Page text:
No care for heads in 'capability'
Having read your article "Heads need more HR help" (TES Cymru, October 24), I felt the familiar swell of disappointment and isolation I have been experiencing since I began the capability procedure with a member of my teaching staff four years ago: 12 months of sickness absence; numerous occupational health appointments; three phased returns; and more than 15 unsatisfactory lesson observations - all carefully documented to provide a tome of evidence.
You might well ask what has taken so long? First, a local authority procedure drafted by human resources that is difficult to interpret and lacks detail - so much that HR staff struggle to put it into practice, despite the fact that I have worked with five officers, four of whom have now left the department.
Second, a teachers' union that hijacked the procedure and has tried to run the show. I have come to realise that its sole purpose is to ensure that its member remains on the payroll for as long as possible, irrespective of the negative impact on the lives of the children.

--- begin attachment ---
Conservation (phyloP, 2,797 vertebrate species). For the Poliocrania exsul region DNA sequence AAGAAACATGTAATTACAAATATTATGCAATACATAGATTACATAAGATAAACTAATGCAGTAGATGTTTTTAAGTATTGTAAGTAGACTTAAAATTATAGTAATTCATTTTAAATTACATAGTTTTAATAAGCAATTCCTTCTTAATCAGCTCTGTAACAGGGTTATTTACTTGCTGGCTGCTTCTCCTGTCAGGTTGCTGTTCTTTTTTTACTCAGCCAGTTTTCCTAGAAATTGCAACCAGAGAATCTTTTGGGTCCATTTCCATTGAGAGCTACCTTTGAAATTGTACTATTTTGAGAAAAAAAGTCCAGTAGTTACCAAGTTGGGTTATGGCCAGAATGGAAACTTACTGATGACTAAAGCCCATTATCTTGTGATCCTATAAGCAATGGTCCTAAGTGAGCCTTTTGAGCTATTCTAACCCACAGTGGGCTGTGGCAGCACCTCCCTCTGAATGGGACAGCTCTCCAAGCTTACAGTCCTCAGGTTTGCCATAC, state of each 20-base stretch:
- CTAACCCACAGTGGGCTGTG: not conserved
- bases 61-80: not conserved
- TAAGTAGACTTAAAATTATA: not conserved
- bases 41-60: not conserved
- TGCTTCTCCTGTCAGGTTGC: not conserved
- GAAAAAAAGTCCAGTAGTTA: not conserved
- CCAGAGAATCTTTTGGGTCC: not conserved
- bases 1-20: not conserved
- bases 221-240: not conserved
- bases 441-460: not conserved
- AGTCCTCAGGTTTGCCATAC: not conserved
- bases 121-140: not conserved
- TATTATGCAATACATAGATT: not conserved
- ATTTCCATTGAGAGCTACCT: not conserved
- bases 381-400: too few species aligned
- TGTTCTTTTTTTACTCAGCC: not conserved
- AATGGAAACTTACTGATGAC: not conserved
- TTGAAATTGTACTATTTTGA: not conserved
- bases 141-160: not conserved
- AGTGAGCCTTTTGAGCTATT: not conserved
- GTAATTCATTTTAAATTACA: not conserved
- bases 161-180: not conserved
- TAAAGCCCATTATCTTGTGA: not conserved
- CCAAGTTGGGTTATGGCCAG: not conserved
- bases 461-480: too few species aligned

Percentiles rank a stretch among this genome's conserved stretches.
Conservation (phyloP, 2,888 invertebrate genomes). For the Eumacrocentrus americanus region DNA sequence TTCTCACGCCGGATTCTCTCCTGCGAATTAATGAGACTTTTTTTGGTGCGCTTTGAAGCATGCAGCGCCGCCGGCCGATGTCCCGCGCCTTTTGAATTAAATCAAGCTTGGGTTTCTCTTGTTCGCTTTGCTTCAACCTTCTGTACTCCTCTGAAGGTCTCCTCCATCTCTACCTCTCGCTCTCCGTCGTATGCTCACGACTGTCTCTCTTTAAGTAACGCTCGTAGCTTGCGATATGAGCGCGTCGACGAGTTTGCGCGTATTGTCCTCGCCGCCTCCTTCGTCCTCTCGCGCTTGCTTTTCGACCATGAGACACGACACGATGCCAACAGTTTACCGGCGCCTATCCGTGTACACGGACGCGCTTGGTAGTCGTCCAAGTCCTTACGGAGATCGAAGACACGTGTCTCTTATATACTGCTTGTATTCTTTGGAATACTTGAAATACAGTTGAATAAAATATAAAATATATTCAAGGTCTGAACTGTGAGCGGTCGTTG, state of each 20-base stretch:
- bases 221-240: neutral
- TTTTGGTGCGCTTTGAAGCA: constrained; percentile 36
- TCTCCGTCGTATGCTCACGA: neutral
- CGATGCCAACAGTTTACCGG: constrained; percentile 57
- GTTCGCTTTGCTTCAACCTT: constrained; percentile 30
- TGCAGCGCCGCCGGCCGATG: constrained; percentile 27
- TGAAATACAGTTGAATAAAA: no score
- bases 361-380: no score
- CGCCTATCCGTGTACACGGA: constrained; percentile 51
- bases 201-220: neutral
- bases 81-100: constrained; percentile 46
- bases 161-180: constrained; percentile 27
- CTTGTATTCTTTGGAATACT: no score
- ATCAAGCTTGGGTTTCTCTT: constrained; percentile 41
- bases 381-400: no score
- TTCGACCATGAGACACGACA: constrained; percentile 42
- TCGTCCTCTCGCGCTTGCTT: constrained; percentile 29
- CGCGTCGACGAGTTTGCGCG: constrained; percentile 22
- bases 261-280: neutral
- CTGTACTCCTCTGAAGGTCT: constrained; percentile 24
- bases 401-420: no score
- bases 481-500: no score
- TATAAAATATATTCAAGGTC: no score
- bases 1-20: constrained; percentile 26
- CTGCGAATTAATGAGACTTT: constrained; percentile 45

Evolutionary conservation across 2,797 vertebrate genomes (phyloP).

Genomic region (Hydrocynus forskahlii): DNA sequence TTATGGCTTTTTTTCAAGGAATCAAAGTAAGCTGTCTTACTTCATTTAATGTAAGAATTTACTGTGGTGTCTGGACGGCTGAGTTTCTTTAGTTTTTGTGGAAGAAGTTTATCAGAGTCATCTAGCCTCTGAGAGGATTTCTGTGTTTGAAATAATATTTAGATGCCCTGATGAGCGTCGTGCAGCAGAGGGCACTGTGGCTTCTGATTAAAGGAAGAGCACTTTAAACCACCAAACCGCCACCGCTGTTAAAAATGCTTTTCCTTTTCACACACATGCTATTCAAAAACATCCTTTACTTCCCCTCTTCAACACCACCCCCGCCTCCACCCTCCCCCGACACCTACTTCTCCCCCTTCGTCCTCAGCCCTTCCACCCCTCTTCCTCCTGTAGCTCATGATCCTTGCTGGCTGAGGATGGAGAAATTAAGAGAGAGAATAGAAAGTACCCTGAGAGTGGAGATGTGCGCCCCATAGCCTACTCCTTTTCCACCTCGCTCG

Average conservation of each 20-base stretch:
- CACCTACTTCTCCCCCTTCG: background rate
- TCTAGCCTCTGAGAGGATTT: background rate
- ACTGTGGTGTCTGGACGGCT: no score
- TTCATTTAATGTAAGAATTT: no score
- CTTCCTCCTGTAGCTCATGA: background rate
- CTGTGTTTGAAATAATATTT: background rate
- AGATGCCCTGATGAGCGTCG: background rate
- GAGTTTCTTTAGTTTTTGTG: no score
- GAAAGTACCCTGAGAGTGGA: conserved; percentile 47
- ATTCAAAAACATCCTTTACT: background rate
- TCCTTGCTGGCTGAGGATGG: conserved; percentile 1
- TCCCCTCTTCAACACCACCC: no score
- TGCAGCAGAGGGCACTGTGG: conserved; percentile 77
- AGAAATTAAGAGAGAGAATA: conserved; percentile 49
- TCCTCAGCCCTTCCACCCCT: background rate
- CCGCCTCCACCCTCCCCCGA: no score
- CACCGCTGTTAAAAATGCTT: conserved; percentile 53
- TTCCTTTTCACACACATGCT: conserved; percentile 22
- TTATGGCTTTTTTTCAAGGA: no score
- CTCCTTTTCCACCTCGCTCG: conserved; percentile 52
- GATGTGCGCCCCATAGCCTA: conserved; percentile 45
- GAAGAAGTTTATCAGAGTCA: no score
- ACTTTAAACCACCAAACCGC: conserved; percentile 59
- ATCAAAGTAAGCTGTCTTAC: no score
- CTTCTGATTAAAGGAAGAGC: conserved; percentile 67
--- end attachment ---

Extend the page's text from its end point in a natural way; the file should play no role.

As for the head, who has to negotiate the internal workings of the local education authority's HR department, and who has become the sworn enemy of the union in question, there is no support. In my case, there is the dubious accolade that I am "maybe" the first head in Newport to take the process to its conclusion. Whoopee.
When I asked the HR department last year who was interested in my wellbeing, I was told that its role was to serve the best interests of the local authority. So I turned to a very supportive group of advisers, who were then told to stop "meddling". Where next?
Four years after starting the procedure, and being no further on than I was this time last year, I now whisper to myself, "How about me?"
Name and address supplied, Primary headteacher, Newport, South Wales.